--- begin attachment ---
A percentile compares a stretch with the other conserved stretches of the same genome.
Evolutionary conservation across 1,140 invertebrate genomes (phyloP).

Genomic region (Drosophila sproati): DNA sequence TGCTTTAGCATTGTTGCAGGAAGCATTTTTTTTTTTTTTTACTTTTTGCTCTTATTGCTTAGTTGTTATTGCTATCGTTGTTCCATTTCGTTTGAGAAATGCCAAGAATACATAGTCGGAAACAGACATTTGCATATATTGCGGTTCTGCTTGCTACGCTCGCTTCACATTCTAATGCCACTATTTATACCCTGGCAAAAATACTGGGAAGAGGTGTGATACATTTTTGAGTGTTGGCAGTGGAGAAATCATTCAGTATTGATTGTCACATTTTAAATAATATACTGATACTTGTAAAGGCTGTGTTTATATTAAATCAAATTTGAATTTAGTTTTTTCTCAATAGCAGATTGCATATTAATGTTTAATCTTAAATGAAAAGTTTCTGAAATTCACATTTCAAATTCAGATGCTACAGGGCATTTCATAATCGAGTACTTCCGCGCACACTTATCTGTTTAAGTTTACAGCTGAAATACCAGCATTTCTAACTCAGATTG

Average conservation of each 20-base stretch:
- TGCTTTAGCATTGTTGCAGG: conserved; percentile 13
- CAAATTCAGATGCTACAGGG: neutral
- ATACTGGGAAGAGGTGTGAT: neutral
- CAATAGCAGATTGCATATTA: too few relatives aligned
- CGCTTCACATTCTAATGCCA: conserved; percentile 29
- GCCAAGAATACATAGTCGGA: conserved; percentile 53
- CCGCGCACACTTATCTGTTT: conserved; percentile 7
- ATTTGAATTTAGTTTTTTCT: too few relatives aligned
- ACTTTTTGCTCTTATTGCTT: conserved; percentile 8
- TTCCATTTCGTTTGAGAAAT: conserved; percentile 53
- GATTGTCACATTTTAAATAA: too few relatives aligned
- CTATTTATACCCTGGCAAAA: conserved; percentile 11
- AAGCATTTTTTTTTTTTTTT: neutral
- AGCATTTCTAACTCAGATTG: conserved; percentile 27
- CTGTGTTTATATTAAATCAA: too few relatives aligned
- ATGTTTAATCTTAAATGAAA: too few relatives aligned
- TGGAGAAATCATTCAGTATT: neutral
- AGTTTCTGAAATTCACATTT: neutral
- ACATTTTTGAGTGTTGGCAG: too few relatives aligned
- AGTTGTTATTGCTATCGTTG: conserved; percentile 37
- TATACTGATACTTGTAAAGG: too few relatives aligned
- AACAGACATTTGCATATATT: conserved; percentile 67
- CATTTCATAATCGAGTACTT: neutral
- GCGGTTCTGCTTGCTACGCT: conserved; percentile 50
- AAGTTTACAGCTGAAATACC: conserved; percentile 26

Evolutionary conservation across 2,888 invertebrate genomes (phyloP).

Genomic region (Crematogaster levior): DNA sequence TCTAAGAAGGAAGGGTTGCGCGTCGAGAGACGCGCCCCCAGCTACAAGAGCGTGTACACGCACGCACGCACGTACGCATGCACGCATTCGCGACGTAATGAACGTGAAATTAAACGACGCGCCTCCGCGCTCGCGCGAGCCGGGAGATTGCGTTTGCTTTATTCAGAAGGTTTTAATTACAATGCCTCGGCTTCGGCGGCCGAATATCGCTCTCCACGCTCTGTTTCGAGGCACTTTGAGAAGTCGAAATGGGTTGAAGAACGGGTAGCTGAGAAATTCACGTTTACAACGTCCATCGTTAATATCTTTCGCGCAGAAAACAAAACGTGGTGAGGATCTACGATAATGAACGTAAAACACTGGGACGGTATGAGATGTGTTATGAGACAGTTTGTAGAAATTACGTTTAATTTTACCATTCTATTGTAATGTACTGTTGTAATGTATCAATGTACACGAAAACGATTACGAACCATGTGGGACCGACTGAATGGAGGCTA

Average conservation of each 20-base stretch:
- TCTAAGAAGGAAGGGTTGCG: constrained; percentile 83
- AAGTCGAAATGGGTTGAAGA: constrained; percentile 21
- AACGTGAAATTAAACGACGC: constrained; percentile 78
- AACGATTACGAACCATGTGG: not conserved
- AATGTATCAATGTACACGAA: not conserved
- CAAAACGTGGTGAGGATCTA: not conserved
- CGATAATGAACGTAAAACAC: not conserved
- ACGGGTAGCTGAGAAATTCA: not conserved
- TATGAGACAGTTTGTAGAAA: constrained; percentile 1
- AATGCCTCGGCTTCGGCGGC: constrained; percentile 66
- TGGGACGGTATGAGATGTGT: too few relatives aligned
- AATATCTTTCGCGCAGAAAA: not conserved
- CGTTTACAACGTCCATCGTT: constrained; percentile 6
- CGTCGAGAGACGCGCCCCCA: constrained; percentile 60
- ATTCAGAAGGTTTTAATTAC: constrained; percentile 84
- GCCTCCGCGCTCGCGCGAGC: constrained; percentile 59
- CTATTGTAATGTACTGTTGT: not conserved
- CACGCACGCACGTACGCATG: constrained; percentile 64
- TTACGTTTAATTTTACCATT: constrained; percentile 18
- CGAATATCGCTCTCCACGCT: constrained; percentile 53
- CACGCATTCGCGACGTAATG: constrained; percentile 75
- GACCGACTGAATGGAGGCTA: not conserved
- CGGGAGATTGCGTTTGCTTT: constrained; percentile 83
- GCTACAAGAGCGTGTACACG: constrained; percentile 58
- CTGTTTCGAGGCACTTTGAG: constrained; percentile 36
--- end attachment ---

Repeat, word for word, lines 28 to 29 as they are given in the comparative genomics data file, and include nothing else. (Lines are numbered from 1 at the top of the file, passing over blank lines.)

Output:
- GCGGTTCTGCTTGCTACGCT: conserved; percentile 50
- AAGTTTACAGCTGAAATACC: conserved; percentile 26